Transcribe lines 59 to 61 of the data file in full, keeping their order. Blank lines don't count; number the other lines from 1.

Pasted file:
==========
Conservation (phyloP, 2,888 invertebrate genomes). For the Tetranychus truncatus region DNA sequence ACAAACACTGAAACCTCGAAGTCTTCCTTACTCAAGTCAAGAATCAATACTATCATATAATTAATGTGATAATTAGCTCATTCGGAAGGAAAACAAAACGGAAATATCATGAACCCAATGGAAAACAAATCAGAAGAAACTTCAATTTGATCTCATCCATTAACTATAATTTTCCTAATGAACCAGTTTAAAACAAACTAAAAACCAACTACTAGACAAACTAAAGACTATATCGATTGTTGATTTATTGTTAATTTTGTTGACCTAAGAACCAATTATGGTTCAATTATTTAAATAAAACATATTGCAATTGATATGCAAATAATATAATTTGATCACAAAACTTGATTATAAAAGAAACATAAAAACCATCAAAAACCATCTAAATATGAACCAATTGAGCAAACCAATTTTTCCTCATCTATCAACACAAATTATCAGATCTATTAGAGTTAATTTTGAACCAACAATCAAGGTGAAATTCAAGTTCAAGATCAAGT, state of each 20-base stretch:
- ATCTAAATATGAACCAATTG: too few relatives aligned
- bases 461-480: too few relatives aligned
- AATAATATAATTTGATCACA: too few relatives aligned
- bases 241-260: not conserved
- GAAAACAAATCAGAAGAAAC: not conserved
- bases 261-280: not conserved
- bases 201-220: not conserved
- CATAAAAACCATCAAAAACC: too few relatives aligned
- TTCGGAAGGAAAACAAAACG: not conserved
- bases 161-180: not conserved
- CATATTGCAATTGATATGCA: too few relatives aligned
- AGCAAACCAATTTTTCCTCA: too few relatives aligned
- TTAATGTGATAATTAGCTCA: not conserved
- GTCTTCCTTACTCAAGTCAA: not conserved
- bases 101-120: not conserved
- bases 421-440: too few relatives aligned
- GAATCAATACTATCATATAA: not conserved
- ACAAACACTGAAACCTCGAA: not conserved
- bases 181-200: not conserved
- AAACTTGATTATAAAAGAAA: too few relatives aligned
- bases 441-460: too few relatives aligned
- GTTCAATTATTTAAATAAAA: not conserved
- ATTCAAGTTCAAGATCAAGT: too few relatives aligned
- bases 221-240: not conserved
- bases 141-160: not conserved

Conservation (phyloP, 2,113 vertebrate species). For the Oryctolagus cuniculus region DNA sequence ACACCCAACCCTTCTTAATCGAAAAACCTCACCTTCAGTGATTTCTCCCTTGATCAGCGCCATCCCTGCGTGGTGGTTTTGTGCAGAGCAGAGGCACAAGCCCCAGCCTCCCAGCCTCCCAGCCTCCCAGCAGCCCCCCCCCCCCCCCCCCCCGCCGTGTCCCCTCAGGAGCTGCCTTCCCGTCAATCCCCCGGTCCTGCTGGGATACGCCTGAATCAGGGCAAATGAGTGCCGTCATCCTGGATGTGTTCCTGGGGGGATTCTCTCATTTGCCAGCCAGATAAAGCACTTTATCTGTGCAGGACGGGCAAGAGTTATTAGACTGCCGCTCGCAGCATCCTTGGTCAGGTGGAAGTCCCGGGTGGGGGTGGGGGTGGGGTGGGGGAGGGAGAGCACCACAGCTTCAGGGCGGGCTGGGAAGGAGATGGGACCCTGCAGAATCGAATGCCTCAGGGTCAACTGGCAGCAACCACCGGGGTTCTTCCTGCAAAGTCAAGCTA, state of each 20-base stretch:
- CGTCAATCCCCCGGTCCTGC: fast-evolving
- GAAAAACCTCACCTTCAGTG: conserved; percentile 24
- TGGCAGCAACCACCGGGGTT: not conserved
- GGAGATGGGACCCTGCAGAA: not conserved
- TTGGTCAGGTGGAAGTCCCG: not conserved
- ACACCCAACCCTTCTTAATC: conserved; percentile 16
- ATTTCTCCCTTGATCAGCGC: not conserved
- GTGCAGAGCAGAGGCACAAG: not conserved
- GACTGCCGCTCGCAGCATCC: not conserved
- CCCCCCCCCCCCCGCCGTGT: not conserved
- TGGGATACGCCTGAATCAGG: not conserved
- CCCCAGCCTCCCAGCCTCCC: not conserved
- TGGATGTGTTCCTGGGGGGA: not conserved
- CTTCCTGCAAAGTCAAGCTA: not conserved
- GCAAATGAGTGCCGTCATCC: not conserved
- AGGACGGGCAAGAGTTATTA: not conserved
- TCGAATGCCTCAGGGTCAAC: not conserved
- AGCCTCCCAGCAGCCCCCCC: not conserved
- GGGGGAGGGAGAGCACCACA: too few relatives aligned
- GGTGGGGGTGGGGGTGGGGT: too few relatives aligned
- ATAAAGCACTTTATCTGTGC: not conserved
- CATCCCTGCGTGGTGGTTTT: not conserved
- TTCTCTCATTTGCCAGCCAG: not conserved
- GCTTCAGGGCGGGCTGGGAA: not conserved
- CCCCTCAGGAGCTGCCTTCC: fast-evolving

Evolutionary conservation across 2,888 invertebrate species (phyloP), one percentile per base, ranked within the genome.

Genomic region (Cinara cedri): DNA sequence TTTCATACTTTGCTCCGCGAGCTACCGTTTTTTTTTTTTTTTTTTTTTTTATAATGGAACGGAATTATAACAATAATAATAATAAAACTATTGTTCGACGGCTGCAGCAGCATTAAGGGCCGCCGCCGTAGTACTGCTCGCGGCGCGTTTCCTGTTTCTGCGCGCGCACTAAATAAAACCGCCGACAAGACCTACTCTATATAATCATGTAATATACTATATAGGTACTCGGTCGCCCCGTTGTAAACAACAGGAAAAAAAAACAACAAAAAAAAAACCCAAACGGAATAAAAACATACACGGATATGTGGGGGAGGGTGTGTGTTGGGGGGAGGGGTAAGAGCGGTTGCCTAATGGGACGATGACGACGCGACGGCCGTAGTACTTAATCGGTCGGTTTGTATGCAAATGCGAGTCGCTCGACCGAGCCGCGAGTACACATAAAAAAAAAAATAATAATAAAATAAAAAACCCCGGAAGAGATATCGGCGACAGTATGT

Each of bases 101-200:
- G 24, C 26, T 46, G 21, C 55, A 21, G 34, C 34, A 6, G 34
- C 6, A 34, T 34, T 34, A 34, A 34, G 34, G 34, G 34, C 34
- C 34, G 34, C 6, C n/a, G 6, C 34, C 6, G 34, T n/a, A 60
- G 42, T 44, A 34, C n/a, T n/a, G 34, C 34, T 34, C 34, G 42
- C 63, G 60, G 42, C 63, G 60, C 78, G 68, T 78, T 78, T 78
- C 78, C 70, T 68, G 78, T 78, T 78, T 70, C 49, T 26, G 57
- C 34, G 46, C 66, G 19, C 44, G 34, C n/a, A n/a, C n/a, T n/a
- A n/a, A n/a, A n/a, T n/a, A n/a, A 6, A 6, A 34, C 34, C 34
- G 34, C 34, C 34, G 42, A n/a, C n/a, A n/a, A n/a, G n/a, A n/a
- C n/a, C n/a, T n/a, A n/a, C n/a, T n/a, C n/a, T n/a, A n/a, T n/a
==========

- G 42, T 44, A 34, C n/a, T n/a, G 34, C 34, T 34, C 34, G 42
- C 63, G 60, G 42, C 63, G 60, C 78, G 68, T 78, T 78, T 78
- C 78, C 70, T 68, G 78, T 78, T 78, T 70, C 49, T 26, G 57